Declawing of Domesticated Cats

Monday, 20 August 2018 15:20

DeclawFew topics in veterinary medicine cause more discussion than the declawing of cats. Before making this decision for your own pet, a thorough understanding of normal scratching behavior, the onychectomy procedure itself, as well as potential risks is warranted.

Scratching is a normal behavior of cats. It conditions the claws, serves as a visual and scent territorial marker, allows the cat to defend itself, and provides healthy muscle engagement through stretching. In many cases, a cat can be trained to scratch only appropriate surfaces. Different approaches will work for different cats, so be sure to try several tactics to find the best fit for your cat.

Alternative Training and Management Options

  • Provide appropriate scratching surfaces, such as dedicated posts and boards that are tall enough to encourage full stretching. What constitutes an attractive surface or location varies by cat, so don’t be afraid to get creative! Scratching posts, cardboard boxes, lumber or logs, and carpet or fabric remnants affixed to stationary objects can be offered. Try horizontal or vertical objects depending on what kinds of things your cat has scratched in the past. Cats should be positively reinforced when using these implements. Scenting with catnip may help as well.
  • Frequent nail trims: every 1-2 weeks
  • Nail caps (such as Soft Paws), replaced every 4-6 weeks, can be applied in a veterinary office or can also be applied at home. Just trim, glue, and stick.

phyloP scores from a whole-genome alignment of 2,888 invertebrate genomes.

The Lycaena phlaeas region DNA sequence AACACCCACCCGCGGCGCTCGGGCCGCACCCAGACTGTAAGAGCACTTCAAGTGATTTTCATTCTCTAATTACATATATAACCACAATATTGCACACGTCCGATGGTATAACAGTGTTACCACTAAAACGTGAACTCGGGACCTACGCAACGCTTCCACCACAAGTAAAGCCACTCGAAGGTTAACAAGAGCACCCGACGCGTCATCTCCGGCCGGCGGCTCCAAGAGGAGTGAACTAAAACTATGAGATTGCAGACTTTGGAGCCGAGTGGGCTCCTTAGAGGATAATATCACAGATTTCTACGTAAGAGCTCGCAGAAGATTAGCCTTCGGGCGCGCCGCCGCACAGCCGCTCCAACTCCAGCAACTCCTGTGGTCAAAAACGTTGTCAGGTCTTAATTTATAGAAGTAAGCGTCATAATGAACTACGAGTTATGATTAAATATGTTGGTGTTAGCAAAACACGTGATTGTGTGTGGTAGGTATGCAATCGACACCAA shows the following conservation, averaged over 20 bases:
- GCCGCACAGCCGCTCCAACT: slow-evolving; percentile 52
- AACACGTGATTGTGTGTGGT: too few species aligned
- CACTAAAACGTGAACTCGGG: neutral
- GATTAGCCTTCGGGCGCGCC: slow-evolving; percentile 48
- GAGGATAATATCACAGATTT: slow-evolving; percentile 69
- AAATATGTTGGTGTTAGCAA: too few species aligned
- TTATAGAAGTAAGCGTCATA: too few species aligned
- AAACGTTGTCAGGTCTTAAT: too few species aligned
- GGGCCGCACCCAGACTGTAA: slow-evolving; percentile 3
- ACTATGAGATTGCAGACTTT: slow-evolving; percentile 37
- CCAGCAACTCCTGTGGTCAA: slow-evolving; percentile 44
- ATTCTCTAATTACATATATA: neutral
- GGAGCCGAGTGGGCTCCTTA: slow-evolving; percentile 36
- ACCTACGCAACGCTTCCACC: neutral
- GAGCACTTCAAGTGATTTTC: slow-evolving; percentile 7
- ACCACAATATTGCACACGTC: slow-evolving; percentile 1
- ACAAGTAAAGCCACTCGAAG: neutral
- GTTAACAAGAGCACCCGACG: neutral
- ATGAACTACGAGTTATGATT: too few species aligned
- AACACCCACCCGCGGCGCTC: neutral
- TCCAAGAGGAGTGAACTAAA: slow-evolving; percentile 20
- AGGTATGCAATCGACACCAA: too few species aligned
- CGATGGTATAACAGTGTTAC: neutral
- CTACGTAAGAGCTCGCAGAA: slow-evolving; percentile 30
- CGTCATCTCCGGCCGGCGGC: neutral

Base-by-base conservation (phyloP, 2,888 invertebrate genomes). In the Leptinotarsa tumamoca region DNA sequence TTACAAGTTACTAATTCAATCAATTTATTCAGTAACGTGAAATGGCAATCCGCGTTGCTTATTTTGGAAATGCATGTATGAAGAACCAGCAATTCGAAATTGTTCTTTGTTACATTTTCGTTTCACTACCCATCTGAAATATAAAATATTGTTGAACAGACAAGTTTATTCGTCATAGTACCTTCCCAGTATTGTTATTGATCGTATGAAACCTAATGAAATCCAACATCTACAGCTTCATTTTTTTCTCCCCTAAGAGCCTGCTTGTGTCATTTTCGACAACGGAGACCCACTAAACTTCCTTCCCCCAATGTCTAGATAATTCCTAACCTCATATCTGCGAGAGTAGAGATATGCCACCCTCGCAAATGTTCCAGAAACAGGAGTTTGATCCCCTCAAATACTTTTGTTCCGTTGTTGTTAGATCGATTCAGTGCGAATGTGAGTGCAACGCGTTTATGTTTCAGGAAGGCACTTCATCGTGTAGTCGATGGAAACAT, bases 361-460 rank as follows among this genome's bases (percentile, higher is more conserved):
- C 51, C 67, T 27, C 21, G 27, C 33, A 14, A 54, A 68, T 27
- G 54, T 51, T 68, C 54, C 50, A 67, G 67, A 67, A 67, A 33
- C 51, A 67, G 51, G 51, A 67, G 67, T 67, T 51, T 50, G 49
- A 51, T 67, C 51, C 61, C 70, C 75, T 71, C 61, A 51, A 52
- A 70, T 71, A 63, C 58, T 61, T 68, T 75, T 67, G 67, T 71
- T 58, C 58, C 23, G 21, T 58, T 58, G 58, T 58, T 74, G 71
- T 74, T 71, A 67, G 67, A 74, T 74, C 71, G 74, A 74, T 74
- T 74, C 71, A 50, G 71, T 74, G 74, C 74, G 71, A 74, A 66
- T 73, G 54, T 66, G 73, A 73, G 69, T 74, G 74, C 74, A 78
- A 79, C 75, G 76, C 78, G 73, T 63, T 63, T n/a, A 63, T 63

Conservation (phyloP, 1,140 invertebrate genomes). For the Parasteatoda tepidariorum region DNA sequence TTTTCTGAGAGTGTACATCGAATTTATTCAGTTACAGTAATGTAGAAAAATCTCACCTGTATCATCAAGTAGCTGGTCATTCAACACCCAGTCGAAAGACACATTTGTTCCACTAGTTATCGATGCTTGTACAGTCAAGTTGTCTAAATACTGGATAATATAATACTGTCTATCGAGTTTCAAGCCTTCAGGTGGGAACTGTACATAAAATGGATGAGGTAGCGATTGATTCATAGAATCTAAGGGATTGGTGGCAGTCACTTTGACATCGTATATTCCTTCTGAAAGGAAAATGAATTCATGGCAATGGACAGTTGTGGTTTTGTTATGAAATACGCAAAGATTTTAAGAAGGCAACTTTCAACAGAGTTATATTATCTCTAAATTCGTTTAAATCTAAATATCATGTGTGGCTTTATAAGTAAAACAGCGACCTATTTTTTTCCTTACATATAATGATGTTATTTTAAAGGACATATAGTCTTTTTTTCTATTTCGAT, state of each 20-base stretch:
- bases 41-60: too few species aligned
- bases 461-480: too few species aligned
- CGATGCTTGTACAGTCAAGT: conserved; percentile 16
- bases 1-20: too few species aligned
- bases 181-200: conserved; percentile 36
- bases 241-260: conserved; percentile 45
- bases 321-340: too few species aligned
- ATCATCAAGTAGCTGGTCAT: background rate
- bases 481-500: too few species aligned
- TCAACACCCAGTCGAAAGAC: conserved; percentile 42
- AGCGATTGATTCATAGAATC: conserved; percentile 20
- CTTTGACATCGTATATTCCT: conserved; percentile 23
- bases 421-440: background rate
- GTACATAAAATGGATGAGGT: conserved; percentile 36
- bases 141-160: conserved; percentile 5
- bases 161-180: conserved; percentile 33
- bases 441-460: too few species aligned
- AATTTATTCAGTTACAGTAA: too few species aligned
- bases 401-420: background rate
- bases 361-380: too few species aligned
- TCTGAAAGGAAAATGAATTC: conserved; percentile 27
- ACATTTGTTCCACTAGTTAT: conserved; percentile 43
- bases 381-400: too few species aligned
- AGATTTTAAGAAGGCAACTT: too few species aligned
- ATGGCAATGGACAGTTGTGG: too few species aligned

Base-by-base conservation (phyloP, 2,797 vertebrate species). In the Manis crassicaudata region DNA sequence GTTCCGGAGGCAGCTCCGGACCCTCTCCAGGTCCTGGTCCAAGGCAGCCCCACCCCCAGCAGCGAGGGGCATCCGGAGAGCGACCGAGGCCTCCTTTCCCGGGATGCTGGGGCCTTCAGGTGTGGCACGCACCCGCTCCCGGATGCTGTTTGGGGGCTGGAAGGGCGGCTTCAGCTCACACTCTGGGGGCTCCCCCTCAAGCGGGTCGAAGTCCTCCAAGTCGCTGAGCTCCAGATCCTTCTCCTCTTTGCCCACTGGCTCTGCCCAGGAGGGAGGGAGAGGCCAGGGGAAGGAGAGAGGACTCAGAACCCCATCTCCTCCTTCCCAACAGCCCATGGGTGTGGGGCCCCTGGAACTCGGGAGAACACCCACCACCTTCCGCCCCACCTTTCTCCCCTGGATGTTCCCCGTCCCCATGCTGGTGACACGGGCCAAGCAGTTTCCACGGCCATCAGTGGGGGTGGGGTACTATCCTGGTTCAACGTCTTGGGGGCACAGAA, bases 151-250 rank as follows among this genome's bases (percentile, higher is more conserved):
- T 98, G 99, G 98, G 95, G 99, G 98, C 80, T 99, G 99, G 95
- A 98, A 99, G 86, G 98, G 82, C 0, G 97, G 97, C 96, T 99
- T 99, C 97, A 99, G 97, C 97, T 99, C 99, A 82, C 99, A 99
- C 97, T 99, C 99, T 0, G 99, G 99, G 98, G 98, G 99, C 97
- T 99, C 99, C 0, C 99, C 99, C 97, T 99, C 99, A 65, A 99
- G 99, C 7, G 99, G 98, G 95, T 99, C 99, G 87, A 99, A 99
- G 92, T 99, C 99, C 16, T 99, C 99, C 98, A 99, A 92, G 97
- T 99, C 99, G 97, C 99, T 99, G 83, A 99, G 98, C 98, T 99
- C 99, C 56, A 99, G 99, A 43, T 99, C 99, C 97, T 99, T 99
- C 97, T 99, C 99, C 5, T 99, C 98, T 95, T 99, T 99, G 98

• Positive reinforcement training, beginning with kitten kindergarten if available
  • Pheromone sprays and/or plug-ins
  • Discourage use of inappropriate surfaces by attaching double-sided tape (like “Sticky Paws”) or tinfoil
  • Punishment is not an effective deterrent

When the Alternatives Aren't Enough

Declawing of domestic cats should be considered only after attempts have been made to prevent the cat from using its claws destructively or when its clawing presents an above normal health risk for its owner (such as when a member of the household is immunocompromised with a higher risk of health complications as a result of accidental scratches). The third digit of each toe is amputated along with the claw. Significant pain management is essential during and following onychectomy. Possible complications include short- and long-term pain, bleeding, anesthetic complications, infection, and wound reopening. Declawed cats should be kept indoors at all times unless under direct supervision.

Because elective declawing is performed for the benefit of the owner rather than the cat, the procedure remains controversial. Many countries in Europe have banned declawing and the procedure is becoming less and less common in the United States due to improving client understanding of alternatives to this procedure. At Avery Creek Pet Hospital, we are committed to helping you make the best decision for you and your pet. If you are considering declawing your cat, please have a discussion with your veterinarian at an appointment prior to the procedure so we can ensure any and all of your questions are answered and all alternatives to onychectomy have been attempted. To learn more about the veterinary services offered at ACPH please contact us today.